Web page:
Monitor cholinesterase inhibitors to reduce healthcare costs given their widespread use, cost,, and evidence showing little benefit to most patients
Recent studies have shown that when compared to placebo only 10-20 % of patients receiving cholinesterase inhibitors show even any effect on the behavioral and functional symptoms of dementia.The British Medical Journal noted the scientific basis for recommendations of cholinesterase inhibitors for the treatment of Alzheimer’s disease is questionable. Project is to train nurses in nursing homes to test patients at intervals to determine if meds should continue given their ineffectiveness and cost.Once put on they are rarely monitored.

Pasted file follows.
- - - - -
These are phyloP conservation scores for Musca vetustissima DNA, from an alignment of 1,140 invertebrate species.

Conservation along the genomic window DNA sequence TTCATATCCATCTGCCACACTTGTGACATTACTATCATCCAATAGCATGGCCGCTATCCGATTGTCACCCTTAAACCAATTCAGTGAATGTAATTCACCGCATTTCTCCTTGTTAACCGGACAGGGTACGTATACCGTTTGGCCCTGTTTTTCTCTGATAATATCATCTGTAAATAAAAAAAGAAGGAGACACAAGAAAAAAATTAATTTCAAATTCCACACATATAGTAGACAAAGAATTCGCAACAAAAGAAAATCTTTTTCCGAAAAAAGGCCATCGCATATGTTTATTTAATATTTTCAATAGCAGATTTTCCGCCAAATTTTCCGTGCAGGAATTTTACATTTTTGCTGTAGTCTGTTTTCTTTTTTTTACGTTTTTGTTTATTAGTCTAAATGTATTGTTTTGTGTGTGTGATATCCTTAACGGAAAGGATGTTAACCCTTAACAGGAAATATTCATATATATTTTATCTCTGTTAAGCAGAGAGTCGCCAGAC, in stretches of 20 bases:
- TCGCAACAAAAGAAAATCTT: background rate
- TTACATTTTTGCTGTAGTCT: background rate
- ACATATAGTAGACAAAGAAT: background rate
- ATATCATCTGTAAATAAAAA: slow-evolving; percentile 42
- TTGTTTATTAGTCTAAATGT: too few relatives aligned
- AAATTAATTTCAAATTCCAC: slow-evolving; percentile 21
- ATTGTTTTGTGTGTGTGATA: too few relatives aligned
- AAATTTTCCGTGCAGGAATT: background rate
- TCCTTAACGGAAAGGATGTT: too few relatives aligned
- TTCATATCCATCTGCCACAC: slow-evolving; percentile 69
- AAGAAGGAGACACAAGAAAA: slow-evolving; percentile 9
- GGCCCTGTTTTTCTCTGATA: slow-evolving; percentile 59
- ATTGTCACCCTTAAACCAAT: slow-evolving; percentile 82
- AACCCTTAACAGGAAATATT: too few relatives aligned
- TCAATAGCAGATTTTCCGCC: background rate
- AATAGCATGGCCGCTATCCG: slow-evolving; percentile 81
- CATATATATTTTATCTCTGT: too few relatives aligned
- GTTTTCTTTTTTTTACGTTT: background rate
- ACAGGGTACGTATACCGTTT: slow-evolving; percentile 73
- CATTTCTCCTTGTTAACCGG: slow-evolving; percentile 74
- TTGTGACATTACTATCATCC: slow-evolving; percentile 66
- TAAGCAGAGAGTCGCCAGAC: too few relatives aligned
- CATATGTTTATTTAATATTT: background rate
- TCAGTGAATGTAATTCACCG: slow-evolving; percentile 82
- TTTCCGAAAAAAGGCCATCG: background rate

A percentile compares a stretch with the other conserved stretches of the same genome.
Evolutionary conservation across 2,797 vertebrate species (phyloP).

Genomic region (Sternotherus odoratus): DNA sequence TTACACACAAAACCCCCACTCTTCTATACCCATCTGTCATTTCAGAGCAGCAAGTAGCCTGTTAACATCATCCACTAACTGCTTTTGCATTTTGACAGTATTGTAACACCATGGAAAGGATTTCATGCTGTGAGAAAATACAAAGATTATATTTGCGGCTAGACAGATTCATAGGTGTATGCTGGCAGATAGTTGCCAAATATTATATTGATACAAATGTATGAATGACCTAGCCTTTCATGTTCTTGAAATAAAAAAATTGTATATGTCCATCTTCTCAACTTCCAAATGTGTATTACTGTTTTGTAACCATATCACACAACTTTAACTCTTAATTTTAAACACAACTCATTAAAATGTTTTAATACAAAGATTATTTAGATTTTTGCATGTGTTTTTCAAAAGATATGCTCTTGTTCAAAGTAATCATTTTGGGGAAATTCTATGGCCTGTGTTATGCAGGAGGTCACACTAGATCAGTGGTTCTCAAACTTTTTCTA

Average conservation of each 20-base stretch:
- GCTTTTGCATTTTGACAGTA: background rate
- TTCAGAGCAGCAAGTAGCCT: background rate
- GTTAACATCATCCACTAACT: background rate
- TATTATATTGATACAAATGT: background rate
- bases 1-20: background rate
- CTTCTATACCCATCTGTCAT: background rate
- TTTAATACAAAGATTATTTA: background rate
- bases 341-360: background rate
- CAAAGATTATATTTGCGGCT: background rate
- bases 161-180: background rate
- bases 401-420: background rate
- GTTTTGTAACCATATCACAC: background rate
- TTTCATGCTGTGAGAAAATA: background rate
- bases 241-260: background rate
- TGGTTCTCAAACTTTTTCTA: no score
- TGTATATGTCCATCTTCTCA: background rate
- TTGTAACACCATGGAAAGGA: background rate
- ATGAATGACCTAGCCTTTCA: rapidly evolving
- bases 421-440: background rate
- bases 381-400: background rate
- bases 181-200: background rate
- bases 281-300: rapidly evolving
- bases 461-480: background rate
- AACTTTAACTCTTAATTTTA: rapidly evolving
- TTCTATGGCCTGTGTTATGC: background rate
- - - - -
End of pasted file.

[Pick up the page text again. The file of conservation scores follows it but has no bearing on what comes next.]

To reduce healthcare costs, avoid side effects in a class of medications used globally in thousands of people who receive little , if any, benefit.Many patients receive these medications for the first time in long-term settings-often by primary care physicians based on a previous dementia diagnosis and often without the benefit even of a MMSE (Mini-Mental State exam). Once put on they are rarely, if ever, checked to ascertain the benefit of the drug. They often stay on until death. They suffer side effects. At the present time it is difficult to determine who will get a benefit. Most studies report little long term benefit beyond a year, The cost is at this time is between 1700 and 2400 dollars a year for treatment.Millions can be saved.